I met Dr. G. at Bloggy Boot Camp last month in Philadelphia the very first night of the conference. She was so sweet and very knowledgeable. Not to mention she has four boys and still manages to stay sane! As a professional who works with kids with various feeding problems, I always look to other professionals when I’m puzzled about a patient. I thought it would be helpful to hear from a pediatrician on the topic of picky eaters.
Q:My 2 year old is extremely picky and sometimes won’t eat anything I cook at mealtime. I feel frustrated with the mealtime battles. What can I do to encourage better eating habits and a more varied diet? Help!
A:Oh, you are not alone. The toddler years are the most common time for these battles, and the reason has nothing to do with food! What? That’s right. You are fighting the basic development of toddlerhood.
Does your child love to have the same few bedtime stories every night? Want to watch the same movie or TV episode over and over again? Listen to the same music? Love to have the exact same routine every bedtime? For the same reason that your baby would throw a sippy cup and watch you pick it up 183 times without getting bored, our kids love repetition at this age.
When your child wants to eat the same three foods, it isn’t because he is an inherently picky eater. It is because he wants to know exactly how his food will taste before he eats it! Kids this age Do. Not. Like. Unpredictability.
So what can you do? Well, you can feed him macaroni and cheese, fruit and cereal every meal for the next 1-5 years, OR… you can teach him to handle a little change.
When you are planning a meal, you probably think about 3 parts. Vegetable (half the plate), protein (1/4 of the plate) and starch (1/4 of the plate) are great guidelines.
Here is the trick: don’t ever introduce more than one “suspicious” food per meal. Want your child to eat a vegetable she’s never seen or has seen but thinks she doesn’t like? Match it with a starch and protein that she is totally comfortable eating.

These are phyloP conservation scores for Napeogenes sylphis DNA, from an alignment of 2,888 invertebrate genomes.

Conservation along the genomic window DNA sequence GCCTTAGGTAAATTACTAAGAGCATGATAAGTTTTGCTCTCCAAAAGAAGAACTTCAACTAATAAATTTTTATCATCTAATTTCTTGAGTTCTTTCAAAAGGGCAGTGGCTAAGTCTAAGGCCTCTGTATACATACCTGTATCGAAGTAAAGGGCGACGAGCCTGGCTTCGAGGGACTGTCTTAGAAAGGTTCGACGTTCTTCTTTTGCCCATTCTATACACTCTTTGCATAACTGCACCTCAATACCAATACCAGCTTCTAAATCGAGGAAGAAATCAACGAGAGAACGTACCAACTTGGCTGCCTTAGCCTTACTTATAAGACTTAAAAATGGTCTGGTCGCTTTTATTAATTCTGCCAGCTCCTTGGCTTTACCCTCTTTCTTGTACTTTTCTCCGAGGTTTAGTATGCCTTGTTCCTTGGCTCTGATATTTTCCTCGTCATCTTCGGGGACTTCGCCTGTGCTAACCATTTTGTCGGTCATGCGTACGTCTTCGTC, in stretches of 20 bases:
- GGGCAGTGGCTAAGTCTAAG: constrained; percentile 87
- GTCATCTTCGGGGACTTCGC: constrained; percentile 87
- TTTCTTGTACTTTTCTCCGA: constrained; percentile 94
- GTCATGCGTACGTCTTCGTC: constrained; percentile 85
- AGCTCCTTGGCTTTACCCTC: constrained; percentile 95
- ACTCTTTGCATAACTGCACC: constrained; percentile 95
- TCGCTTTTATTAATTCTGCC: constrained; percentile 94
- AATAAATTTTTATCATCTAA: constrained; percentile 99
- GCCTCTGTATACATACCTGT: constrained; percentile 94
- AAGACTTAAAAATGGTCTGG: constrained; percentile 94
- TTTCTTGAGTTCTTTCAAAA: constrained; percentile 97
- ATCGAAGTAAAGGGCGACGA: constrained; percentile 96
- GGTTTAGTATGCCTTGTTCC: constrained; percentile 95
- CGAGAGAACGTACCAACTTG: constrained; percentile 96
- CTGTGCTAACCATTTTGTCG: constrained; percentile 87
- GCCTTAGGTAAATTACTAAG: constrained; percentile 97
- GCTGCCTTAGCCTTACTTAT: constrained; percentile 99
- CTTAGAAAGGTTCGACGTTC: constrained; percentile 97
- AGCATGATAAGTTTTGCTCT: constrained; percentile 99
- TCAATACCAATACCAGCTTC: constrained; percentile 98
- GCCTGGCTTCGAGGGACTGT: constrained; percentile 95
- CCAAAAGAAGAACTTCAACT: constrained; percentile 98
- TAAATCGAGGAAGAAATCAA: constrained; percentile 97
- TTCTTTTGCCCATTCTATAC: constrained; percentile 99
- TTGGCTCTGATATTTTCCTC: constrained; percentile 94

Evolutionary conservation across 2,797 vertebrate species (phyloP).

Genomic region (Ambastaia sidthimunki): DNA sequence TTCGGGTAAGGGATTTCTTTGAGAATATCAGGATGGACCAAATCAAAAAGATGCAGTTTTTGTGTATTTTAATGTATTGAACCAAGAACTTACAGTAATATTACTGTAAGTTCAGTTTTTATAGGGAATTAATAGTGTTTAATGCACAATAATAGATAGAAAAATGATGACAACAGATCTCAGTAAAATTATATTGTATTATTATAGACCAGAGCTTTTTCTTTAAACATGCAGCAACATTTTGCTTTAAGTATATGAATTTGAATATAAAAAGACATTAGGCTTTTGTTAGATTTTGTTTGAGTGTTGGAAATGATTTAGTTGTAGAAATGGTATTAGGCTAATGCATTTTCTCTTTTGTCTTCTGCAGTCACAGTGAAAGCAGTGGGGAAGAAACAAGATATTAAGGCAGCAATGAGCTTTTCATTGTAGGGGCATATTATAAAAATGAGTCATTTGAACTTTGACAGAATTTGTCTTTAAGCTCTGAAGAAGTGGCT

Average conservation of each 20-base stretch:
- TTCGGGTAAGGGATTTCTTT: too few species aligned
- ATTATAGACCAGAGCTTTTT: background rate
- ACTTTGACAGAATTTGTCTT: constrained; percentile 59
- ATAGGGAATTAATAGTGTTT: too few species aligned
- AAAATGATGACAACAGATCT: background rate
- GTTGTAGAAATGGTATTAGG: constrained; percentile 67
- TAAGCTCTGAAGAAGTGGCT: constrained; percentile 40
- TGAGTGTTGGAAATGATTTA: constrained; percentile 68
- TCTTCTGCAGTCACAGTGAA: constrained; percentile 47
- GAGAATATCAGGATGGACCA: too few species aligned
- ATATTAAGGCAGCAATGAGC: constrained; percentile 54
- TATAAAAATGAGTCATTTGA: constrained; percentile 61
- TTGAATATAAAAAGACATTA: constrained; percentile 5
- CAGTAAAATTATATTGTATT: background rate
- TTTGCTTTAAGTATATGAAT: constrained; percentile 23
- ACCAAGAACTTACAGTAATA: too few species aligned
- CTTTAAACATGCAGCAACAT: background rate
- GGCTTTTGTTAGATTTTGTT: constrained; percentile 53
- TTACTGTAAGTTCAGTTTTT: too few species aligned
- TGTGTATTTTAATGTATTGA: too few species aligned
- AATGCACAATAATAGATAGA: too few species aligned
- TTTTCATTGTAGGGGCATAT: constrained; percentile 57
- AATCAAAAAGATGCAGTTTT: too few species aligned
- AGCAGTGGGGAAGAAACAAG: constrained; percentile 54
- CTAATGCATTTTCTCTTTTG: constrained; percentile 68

Then (and here is the really controversial part)… don’t argue! Your child does not have to eat that new food. However… if she wants seconds on either the protein or the starch, she is going to have to try the new food. How much she tries is up to you (a bite, a few bites, all of it), but she doesn’t get any seconds until she has met your requirement for the new food. You don’t need to argue with her at all!
Arguing makes many toddlers focus on the power struggle. Remove the power struggle. You will not give any seconds unless he tries the new food, but you will also not make him sit at the table until he eats it, beg him to eat it, bribe him to eat it or yell at him to eat it.
What if she refuses the entire meal?! Your child will not starve. Let her know that this is the only food available to eat until (the next meal) and that you will save this plate in the fridge in case she changes her mind later. Don’t give other foods or snacks in an hour!
The way to stop the battle is to stop having the battle. Don’t be worried that your child is wasting away from the lack of seconds on pasta, or even the lack of dinner entirely. Kids are very practical. When we hold firm and eliminate the drama, they start eating more.
Be strong – this does not last forever!
Dr. G (Deborah Gilboa, MD) is a board certified Family Physician, international parenting speaker and founder of AskDoctorG.com. You can ask her questions and see what other parents are asking on her website, or engage in great parenting conversation on Facebook or Twitter. If you have an organization looking for a speaker, get in touch here!